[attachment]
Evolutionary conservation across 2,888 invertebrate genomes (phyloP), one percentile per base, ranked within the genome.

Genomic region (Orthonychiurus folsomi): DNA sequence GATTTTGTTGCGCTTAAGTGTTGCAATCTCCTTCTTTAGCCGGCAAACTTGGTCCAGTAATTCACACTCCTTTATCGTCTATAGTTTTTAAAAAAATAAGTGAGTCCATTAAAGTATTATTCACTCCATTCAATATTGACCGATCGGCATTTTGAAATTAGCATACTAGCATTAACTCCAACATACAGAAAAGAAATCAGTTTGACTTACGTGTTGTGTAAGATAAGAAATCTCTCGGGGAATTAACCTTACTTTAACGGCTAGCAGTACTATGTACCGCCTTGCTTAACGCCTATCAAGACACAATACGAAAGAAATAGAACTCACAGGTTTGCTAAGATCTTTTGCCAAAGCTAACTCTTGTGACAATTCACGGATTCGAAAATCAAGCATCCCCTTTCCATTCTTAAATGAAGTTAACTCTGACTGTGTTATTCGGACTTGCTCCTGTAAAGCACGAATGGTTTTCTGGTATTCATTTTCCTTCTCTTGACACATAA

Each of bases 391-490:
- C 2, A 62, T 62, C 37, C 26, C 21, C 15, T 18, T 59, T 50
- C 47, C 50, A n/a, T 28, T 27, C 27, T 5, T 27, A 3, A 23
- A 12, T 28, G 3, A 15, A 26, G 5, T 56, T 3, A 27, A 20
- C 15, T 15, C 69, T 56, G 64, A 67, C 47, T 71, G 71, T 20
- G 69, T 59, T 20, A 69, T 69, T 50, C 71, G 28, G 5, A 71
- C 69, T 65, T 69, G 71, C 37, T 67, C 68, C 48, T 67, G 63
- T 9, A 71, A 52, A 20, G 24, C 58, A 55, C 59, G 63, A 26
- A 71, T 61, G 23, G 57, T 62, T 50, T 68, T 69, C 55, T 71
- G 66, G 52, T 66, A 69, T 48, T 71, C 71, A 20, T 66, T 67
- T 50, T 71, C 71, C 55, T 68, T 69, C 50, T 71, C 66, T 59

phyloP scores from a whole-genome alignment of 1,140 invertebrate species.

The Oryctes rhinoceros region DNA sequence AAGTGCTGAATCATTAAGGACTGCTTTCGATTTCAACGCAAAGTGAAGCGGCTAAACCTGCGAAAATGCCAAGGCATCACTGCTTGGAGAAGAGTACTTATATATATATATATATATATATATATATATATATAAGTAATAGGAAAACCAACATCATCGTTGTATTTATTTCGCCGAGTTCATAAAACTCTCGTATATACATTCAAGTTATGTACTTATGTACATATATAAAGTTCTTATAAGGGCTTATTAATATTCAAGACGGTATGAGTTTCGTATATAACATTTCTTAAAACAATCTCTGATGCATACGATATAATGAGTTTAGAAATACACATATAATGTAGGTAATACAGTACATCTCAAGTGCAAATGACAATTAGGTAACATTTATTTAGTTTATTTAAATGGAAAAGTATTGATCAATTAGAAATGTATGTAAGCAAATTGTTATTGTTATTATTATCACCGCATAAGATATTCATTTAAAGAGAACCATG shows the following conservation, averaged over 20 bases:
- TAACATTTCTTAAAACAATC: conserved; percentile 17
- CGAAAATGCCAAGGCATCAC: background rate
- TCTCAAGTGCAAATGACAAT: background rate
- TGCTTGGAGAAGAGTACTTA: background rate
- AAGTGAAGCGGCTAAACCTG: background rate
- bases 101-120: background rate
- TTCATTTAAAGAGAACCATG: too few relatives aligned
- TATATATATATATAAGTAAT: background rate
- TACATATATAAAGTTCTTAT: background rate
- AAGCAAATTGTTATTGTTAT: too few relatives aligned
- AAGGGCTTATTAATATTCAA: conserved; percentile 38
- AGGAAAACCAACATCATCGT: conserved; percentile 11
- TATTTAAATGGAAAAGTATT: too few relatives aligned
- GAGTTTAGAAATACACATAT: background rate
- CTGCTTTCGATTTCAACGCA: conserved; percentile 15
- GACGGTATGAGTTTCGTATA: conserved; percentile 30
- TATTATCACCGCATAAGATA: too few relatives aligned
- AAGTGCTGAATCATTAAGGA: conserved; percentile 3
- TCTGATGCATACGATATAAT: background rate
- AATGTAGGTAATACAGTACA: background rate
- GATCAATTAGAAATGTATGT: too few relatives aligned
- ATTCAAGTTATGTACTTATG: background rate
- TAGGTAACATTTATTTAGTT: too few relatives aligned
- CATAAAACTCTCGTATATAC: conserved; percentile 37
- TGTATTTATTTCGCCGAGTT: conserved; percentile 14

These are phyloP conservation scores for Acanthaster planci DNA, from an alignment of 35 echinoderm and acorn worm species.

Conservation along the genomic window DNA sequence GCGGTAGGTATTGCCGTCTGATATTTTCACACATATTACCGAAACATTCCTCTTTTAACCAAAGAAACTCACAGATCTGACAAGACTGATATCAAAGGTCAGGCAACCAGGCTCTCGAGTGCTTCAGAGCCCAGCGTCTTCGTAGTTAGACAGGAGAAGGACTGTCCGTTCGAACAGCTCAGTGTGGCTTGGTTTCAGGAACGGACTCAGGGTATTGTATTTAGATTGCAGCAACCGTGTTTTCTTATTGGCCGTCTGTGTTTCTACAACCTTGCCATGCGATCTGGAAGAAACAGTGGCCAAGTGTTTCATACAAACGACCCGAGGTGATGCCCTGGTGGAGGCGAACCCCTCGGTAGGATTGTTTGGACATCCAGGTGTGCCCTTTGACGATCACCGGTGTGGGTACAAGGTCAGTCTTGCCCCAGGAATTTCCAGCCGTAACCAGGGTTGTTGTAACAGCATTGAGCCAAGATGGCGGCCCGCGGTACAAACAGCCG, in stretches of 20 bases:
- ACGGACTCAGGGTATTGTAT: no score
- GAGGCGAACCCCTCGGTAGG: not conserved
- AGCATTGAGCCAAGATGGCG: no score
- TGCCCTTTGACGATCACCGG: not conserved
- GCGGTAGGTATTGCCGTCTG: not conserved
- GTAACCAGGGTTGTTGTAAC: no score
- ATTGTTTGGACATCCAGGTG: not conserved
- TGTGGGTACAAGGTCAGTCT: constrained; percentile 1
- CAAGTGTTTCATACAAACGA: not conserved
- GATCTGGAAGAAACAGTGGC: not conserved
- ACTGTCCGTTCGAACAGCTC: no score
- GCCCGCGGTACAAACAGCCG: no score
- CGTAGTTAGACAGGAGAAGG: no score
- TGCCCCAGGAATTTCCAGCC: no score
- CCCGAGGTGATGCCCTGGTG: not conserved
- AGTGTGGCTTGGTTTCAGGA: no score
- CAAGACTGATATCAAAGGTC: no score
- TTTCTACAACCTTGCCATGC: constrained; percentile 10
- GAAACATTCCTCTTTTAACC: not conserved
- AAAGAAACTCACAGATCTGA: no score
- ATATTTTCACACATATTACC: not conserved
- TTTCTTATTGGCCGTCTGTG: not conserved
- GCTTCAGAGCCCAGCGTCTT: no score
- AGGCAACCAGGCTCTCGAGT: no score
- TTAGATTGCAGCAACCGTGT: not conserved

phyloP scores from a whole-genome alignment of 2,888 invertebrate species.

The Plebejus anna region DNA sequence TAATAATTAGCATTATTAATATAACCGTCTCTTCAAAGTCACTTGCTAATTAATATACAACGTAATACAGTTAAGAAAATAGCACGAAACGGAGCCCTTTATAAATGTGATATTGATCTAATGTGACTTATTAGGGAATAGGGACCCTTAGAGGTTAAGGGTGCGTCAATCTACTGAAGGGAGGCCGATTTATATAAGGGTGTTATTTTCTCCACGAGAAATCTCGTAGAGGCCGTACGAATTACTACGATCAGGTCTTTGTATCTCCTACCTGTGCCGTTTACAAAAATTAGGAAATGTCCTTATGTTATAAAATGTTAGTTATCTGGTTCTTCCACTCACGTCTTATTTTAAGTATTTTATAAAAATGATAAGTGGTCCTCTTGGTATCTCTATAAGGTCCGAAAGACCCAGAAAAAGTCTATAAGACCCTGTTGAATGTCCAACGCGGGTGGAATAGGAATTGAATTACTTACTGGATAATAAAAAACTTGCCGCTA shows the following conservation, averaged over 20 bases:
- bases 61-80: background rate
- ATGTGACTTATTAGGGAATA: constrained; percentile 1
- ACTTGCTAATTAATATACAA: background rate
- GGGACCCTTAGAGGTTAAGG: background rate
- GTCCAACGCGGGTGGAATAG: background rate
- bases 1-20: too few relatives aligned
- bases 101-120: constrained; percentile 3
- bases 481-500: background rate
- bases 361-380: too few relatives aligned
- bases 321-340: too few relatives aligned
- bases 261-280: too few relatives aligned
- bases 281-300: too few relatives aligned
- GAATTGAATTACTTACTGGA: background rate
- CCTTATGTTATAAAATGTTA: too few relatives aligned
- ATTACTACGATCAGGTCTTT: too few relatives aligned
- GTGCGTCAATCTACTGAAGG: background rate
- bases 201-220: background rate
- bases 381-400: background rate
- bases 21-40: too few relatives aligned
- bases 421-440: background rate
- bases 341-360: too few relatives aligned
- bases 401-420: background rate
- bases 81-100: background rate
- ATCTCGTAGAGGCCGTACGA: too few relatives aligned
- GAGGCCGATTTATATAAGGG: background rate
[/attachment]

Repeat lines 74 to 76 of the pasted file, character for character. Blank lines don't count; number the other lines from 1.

- GTCCAACGCGGGTGGAATAG: background rate
- bases 1-20: too few relatives aligned
- bases 101-120: constrained; percentile 3